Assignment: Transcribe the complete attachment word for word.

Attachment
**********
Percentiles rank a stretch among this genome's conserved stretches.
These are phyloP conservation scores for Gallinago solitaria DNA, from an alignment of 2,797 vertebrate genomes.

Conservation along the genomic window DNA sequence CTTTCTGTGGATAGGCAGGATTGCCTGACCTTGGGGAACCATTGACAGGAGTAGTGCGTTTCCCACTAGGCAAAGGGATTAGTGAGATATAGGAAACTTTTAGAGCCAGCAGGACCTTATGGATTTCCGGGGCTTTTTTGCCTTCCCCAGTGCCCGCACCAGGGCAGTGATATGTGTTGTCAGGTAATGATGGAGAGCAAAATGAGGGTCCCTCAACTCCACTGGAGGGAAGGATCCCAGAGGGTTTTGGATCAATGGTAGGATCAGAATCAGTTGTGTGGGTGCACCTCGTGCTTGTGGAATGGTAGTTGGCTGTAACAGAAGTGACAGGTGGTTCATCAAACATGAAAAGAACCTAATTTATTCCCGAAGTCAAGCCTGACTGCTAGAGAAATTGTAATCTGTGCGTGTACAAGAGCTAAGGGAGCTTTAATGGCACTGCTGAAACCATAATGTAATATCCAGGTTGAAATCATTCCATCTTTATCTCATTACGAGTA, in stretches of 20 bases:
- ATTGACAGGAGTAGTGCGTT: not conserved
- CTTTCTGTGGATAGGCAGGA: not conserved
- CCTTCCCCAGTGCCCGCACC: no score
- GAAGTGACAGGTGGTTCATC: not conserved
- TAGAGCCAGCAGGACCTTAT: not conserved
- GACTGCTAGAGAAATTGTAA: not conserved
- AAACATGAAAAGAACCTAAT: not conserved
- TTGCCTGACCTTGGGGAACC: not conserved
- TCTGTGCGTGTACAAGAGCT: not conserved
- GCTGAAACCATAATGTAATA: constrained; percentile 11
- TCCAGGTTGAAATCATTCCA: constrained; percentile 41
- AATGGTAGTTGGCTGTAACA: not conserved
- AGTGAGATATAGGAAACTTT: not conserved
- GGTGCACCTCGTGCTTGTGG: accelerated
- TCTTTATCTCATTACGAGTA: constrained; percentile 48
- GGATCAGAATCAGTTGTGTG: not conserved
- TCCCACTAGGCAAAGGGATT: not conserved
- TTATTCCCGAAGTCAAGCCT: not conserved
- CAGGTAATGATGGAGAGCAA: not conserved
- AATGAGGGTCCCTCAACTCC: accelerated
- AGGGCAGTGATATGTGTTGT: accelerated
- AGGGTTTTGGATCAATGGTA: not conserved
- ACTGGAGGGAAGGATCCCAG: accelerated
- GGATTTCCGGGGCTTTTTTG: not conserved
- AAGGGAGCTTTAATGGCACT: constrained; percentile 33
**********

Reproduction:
Percentiles rank a stretch among this genome's conserved stretches.
These are phyloP conservation scores for Gallinago solitaria DNA, from an alignment of 2,797 vertebrate genomes.

Conservation along the genomic window DNA sequence CTTTCTGTGGATAGGCAGGATTGCCTGACCTTGGGGAACCATTGACAGGAGTAGTGCGTTTCCCACTAGGCAAAGGGATTAGTGAGATATAGGAAACTTTTAGAGCCAGCAGGACCTTATGGATTTCCGGGGCTTTTTTGCCTTCCCCAGTGCCCGCACCAGGGCAGTGATATGTGTTGTCAGGTAATGATGGAGAGCAAAATGAGGGTCCCTCAACTCCACTGGAGGGAAGGATCCCAGAGGGTTTTGGATCAATGGTAGGATCAGAATCAGTTGTGTGGGTGCACCTCGTGCTTGTGGAATGGTAGTTGGCTGTAACAGAAGTGACAGGTGGTTCATCAAACATGAAAAGAACCTAATTTATTCCCGAAGTCAAGCCTGACTGCTAGAGAAATTGTAATCTGTGCGTGTACAAGAGCTAAGGGAGCTTTAATGGCACTGCTGAAACCATAATGTAATATCCAGGTTGAAATCATTCCATCTTTATCTCATTACGAGTA, in stretches of 20 bases:
- ATTGACAGGAGTAGTGCGTT: not conserved
- CTTTCTGTGGATAGGCAGGA: not conserved
- CCTTCCCCAGTGCCCGCACC: no score
- GAAGTGACAGGTGGTTCATC: not conserved
- TAGAGCCAGCAGGACCTTAT: not conserved
- GACTGCTAGAGAAATTGTAA: not conserved
- AAACATGAAAAGAACCTAAT: not conserved
- TTGCCTGACCTTGGGGAACC: not conserved
- TCTGTGCGTGTACAAGAGCT: not conserved
- GCTGAAACCATAATGTAATA: constrained; percentile 11
- TCCAGGTTGAAATCATTCCA: constrained; percentile 41
- AATGGTAGTTGGCTGTAACA: not conserved
- AGTGAGATATAGGAAACTTT: not conserved
- GGTGCACCTCGTGCTTGTGG: accelerated
- TCTTTATCTCATTACGAGTA: constrained; percentile 48
- GGATCAGAATCAGTTGTGTG: not conserved
- TCCCACTAGGCAAAGGGATT: not conserved
- TTATTCCCGAAGTCAAGCCT: not conserved
- CAGGTAATGATGGAGAGCAA: not conserved
- AATGAGGGTCCCTCAACTCC: accelerated
- AGGGCAGTGATATGTGTTGT: accelerated
- AGGGTTTTGGATCAATGGTA: not conserved
- ACTGGAGGGAAGGATCCCAG: accelerated
- GGATTTCCGGGGCTTTTTTG: not conserved
- AAGGGAGCTTTAATGGCACT: constrained; percentile 33